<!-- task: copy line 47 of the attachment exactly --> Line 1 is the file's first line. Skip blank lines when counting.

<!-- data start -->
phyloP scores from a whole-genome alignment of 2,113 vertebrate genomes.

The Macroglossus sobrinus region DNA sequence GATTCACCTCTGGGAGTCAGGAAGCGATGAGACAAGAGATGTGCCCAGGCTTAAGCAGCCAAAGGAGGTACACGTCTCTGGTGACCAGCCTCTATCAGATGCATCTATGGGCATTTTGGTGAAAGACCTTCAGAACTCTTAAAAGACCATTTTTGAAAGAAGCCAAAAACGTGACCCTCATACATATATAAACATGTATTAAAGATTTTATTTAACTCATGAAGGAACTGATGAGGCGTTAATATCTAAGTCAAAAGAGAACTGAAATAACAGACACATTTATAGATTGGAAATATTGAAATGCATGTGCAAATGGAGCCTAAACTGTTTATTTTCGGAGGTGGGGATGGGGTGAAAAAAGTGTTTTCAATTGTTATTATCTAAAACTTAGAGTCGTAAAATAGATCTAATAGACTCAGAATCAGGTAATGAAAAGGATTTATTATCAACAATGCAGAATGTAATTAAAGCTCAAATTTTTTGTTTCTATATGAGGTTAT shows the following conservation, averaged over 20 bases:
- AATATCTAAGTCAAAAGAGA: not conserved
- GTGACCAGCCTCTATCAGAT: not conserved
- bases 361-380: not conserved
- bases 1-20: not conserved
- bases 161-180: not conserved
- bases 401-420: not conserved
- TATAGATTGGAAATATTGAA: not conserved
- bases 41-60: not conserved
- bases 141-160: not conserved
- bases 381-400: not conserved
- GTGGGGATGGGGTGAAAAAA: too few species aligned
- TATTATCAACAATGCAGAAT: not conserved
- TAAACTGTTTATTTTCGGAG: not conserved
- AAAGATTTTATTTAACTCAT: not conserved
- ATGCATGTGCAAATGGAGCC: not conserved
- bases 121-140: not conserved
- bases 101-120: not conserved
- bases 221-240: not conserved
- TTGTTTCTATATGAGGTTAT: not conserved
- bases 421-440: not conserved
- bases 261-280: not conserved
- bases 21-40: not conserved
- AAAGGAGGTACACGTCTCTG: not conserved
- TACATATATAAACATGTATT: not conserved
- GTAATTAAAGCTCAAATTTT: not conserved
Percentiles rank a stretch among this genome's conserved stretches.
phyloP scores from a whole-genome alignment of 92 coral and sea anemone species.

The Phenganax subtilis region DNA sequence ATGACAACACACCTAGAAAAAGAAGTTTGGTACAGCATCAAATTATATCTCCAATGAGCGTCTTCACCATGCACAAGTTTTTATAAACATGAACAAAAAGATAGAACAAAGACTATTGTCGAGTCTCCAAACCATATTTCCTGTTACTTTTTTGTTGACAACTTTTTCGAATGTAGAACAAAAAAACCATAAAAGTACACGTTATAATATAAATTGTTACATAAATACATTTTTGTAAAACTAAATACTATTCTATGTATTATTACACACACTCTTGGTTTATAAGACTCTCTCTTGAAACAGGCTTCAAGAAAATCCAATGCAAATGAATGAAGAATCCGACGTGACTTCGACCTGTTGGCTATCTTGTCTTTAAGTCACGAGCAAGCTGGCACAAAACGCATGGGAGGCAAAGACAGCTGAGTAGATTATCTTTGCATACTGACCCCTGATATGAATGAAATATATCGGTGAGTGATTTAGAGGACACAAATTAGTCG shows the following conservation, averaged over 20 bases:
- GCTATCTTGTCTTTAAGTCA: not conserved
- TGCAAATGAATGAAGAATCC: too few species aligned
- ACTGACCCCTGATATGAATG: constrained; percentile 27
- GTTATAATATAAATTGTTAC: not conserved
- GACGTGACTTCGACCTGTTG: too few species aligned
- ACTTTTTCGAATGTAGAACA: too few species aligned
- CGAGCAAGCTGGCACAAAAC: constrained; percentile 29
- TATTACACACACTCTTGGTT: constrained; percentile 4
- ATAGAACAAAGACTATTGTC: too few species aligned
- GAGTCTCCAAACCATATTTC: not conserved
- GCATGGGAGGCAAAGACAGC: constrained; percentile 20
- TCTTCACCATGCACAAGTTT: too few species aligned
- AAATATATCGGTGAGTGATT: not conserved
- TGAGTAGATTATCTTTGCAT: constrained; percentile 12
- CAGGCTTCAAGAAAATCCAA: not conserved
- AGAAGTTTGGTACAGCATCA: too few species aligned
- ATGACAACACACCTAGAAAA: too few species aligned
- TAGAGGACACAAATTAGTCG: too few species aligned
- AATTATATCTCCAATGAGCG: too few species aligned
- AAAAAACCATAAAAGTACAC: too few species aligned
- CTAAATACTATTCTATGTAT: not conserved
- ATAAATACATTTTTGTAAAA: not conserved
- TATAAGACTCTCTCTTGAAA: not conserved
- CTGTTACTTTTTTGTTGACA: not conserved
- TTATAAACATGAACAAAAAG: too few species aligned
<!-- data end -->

- ATGACAACACACCTAGAAAA: too few species aligned